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United States Department of Agriculture

Agricultural Research Service

Title: A critical examination of the evidence relating high fructose corn syrup and weight gain

item Forshee, Richard
item Storey, Maureen
item Allison, David
item Glinsmann, Walter
item Hein, Gayle
item Lineback, David
item Miller, Sanford
item Nicklas, Theresa
item Weaver, Gary
item White, John

Submitted to: Critical Reviews in Food Science and Nutrition
Publication Type: Review Article
Publication Acceptance Date: 5/1/2007
Publication Date: 10/1/2007
Citation: Forshee, R.A., Storey, M.L., Allison, D.B., Glinsmann, W.H., Hein, G.L., Lineback, D.R., Miller, S.A., Nicklas, T.A., Weaver, G.A., White, J.S. 2007. A critical examination of the evidence relating high fructose corn syrup and weight gain. Critical Reviews in Food Science and Nutrition. 47(6):561-582.

Interpretive Summary:

Technical Abstract: The use of high fructose corn syrup (HFCS) has increased over the past several decades in the United States while overweight and obesity rates have risen dramatically. Some scientists hypothesize that HFCS consumption has uniquely contributed to the increasing mean body mass index (BMI) of the U.S. population. The Center for Food, Nutrition, and Agriculture Policy convened an expert panel to discuss the published scientific literature examining the relationship between consumption of HFCS or "soft drinks" (proxy for HFCS) and weight gain. The authors conducted original analysis to address certain gaps in the literature. Evidence from ecological studies linking HFCS consumption with rising BMI rates is unreliable. Evidence from epidemiologic studies and randomized controlled trials is inconclusive. Studies analyzing the differences between HFCS and sucrose consumption and their contributions to weight gain do not exist. HFCS and sucrose have similar monosaccharide compositions and sweetness values. The fructose:glucose (F:G) ratio in the U.S. food supply has not appreciably changed since the introduction of HFCS in the 1960s. It is unclear why HFCS would affect satiety or absorption and metabolism of fructose any differently than would sucrose. Based on the currently available evidence, the expert panel concluded that HFCS does not appear to contribute to overweight and obesity any differently than do other energy sources. Research recommendations were made to improve our understanding of the association of HFCS and weight gain.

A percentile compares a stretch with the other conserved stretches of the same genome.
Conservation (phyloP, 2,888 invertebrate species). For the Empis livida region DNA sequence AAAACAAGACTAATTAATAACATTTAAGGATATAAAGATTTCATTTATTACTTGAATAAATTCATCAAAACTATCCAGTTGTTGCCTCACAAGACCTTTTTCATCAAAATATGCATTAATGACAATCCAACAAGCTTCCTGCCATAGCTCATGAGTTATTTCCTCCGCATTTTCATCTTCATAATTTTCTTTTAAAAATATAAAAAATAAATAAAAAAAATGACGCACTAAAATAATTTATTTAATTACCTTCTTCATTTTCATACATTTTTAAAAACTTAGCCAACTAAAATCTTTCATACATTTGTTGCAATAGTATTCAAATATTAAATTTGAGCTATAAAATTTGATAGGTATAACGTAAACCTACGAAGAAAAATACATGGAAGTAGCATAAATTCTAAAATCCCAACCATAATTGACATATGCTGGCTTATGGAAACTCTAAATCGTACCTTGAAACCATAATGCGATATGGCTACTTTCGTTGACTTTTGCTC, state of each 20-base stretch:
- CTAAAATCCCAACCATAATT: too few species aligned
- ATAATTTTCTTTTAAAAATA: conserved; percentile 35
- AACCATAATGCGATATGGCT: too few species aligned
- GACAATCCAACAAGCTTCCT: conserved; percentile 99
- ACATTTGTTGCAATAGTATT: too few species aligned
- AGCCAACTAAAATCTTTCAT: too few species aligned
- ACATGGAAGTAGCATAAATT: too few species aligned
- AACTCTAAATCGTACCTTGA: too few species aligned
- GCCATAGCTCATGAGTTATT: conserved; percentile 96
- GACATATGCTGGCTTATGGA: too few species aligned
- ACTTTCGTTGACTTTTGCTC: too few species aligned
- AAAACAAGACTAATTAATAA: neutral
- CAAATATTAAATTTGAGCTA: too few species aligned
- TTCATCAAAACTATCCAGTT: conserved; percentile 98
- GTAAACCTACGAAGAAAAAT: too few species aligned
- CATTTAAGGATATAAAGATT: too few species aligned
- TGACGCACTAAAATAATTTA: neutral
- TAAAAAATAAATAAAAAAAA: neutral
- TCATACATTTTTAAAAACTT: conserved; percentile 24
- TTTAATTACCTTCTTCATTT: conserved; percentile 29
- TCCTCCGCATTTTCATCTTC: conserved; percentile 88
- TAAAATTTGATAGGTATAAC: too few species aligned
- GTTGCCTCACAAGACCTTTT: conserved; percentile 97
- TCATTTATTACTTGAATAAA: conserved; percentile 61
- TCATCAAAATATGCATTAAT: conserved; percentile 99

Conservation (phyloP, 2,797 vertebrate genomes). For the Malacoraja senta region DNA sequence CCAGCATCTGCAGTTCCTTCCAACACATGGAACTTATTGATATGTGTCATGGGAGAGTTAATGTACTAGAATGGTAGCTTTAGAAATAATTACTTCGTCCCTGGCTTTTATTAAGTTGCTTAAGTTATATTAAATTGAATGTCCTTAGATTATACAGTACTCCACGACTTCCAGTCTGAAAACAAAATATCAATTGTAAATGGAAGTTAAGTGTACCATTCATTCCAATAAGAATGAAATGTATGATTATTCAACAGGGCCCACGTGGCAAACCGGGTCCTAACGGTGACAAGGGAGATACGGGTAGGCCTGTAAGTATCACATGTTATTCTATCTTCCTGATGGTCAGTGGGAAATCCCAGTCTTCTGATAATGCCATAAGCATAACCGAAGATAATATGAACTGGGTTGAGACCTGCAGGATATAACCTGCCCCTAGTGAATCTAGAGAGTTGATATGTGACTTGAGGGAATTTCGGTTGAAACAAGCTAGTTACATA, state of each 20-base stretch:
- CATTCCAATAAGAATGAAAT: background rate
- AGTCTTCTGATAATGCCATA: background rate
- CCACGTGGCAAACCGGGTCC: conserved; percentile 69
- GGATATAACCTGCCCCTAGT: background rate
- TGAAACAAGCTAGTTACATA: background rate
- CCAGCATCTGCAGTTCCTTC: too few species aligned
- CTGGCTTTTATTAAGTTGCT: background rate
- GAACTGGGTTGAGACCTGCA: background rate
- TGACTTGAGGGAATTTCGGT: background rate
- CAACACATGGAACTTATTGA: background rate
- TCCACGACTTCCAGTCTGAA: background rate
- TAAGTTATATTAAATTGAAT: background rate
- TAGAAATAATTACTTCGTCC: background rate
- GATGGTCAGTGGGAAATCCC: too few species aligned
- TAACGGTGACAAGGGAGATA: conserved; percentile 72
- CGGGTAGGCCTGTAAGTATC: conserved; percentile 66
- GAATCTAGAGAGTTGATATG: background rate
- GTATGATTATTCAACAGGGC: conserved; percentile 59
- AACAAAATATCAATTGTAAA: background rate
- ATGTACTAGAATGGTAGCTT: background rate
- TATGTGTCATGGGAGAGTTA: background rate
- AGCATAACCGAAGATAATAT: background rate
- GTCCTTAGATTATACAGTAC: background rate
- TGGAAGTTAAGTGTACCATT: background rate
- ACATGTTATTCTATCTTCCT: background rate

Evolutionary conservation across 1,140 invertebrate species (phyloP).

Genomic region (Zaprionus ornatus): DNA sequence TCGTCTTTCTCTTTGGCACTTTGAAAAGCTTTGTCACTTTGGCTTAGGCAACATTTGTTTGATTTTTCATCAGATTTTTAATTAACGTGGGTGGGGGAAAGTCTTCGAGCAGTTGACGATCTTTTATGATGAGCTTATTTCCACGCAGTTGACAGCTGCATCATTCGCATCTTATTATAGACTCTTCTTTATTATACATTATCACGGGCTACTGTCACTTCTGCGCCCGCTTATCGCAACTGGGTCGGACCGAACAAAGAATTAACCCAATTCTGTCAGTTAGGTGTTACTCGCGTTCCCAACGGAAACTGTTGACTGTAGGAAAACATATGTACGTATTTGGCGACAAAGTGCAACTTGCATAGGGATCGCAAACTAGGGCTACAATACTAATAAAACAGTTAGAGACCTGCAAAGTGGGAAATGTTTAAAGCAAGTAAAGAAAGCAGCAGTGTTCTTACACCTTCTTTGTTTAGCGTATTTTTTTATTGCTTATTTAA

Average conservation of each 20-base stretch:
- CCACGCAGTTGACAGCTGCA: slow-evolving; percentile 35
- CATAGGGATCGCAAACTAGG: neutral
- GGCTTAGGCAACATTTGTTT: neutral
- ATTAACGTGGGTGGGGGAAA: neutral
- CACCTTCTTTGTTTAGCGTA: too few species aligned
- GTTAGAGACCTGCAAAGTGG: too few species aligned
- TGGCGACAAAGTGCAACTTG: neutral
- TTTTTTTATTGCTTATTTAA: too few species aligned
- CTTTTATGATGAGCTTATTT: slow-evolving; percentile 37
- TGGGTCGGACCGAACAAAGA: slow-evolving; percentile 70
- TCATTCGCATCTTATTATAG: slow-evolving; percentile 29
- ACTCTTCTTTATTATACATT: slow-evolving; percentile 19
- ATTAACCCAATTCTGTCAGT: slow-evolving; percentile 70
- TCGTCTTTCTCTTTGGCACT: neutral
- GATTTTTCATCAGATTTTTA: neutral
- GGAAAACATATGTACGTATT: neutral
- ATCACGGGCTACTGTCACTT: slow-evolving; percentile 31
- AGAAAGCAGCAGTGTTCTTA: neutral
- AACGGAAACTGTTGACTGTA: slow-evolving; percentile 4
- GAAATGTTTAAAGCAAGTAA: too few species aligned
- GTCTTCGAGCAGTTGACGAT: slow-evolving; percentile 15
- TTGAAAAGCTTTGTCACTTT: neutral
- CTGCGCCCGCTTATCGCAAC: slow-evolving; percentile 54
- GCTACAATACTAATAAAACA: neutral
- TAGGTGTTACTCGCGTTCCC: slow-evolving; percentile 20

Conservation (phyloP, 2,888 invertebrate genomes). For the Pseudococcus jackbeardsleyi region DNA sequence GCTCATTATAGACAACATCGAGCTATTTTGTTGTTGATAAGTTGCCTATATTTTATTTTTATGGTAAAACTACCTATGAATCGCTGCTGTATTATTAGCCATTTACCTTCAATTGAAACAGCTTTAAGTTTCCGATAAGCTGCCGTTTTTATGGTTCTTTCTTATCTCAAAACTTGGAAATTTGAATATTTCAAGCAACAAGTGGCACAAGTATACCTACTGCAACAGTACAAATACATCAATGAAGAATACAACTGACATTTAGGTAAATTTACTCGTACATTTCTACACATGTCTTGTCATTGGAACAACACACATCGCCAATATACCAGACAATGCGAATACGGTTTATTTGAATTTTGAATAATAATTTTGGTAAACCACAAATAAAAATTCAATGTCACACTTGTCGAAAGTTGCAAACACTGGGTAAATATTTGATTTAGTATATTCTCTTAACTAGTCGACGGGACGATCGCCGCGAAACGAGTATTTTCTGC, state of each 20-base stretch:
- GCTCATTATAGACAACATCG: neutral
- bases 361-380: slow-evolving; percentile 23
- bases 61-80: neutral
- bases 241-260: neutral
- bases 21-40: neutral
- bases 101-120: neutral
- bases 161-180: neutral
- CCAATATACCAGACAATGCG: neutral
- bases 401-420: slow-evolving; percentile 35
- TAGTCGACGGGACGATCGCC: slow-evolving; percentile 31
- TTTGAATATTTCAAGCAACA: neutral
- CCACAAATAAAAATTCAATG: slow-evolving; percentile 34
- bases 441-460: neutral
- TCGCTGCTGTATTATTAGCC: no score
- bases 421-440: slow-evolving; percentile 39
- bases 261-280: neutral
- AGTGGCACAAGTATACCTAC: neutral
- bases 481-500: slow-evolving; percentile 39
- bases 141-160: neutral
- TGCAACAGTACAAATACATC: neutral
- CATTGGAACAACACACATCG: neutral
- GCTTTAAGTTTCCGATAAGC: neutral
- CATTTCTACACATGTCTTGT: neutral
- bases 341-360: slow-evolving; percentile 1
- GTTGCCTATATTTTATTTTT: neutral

Last Modified: 10/18/2017
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